When I was 21, I volunteered with a ballet company in New Orleans.  One day, I decided to go inside a huge cathedral — St. Patrick’s, I think it was.  I went to one of the last pews and knelt.  And waited.  And waited.  And waited.  I looked around.  Nothing.  I bowed my head.  Nothing.  I looked at the shiny brass and gold trinkets, and the porcelain statues, and the stained glass, and the wooden reproduction of Jesus on the cross.  And felt nothing.  I began crying.  Because I felt nothing.  I left.  Still crying.  I wanted to belong somewhere, and this was never going to be it.

Trish Causey Autumn Queen CollageI didn’t have a name for what I was or what I believed at that time.  About a year later, a theatre friend asked if I’d heard of Wicca.  I hadn’t, but when I looked into it at the library and bookstore (this was pre-internet), I resonated with some of what I read, but not all of it.  Some of Wicca seemed as regimented and hierarchical as the dogmatic church I despised.  Turns out that Wicca was founded by two former Anglicans.  And as another friend used to joke, “Episcopal is just Catholic with an ‘E’.”

It was that journey (and the dawn of the internet) that allowed me to find other soul-path querents who go by many names: Wicca, Witches, Pagans, Neo-Pagans, Druids, Eclectic, Ceremonial Witches, Asatru, etc.  Too many to list.  The coven didn’t work out, but it allowed me to see what I didn’t want on my path.  I left in the Spring, and it was that Summer Solstice that I held my self-initiation in my backyard on June 21, 1996.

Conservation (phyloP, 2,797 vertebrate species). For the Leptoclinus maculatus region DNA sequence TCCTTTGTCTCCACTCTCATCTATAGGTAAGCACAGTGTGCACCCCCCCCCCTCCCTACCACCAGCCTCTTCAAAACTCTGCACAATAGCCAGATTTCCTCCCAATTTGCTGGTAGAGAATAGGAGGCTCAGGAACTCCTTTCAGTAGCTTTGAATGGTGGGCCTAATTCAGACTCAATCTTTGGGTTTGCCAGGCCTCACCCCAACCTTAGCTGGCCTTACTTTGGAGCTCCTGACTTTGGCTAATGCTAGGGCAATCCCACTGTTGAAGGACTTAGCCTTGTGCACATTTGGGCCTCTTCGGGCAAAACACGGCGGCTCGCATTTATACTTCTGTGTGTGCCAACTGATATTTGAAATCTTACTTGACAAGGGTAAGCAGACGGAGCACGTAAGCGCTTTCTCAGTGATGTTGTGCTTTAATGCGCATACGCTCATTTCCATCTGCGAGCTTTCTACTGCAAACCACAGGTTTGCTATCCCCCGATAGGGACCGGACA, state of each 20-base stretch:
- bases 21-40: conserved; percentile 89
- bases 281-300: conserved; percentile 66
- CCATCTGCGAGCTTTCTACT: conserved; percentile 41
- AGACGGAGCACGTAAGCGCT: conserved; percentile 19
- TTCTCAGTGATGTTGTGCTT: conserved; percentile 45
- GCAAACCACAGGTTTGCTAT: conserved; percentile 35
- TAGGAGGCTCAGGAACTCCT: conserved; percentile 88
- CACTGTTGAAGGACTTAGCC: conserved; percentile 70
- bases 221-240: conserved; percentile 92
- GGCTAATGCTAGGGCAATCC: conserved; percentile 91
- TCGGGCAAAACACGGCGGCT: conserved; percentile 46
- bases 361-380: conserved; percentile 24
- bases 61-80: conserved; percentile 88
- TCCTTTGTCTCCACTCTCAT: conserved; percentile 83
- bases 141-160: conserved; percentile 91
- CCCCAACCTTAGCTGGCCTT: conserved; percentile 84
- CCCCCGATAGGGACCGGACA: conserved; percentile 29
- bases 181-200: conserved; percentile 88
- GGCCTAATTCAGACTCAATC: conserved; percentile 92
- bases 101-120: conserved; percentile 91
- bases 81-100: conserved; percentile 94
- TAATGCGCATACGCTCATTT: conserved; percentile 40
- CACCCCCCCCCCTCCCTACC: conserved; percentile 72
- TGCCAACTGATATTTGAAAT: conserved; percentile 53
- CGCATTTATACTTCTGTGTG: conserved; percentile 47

Walking the witchy path has not been easy, especially considering I live in Mississippi.  Being “out of the broom closet” has been a challenge from Day 1.  I have endured personal taunts and threats, rude comments left on my vehicle (thanks to my “Born Again Pagan” bumper sticker) whenever I went to the store, work, the post office, the gas station.  I even lost a job because I wasn’t Christian.  But like any other closet a person chooses to come out of, being free trumps being a slave to the ignorance of others, especially here in the Bible Belt.

Witchcraze-by-Trish-Causey-ASCAP-sq-300I composed a musical, Witchcraze, to correlate the terrorizing good ol’ boys of the Bush regime with the torturous witch trial masterminds of 1692 Salem.  Having studied in depth the arrest warrants, the trial transcripts, and the re-trial transcripts, I can say for a fact that nothing I have endured comes close to what was done to the women of previous centuries, when “witch” was a label that carried heinous torture and a death sentence.

So, I’m a witch.  And I’m a pagan.  And an Energist.  And a tarot card reader.  And a Libra.  And a Tatrika and yogini.  And a composer, and a nerd, and a bookworm, and a Democrat, and a Streisand devotee, and a single-mom, and a wannabe chef and cafe-owner, and a kettlebell enthusiast, and I’m right-handed.  Pick any of those labels, and someone is going to have a problem with me because of how they perceive that word and what they think it stands for.

I am a writer: a lover of words and sounds and syllables.  I know what “witch” means, and to me, witch is a beautiful word.  Witch is a sacred word.  Witch is a word women (and men) have died for, and it is a word I choose for my goal in this lifetime: to be a wise woman, to be a strong woman, to live a life of expansion and understanding.  Most of all, hearing or seeing the word witch makes me feel something.  I feel a connection to all the women (and men) who defied oligarchical, elitist oppression to live and die free as freethinkers and religious and political dissenters.  And that makes my activist heart proud.

Aroused and witchy,

trish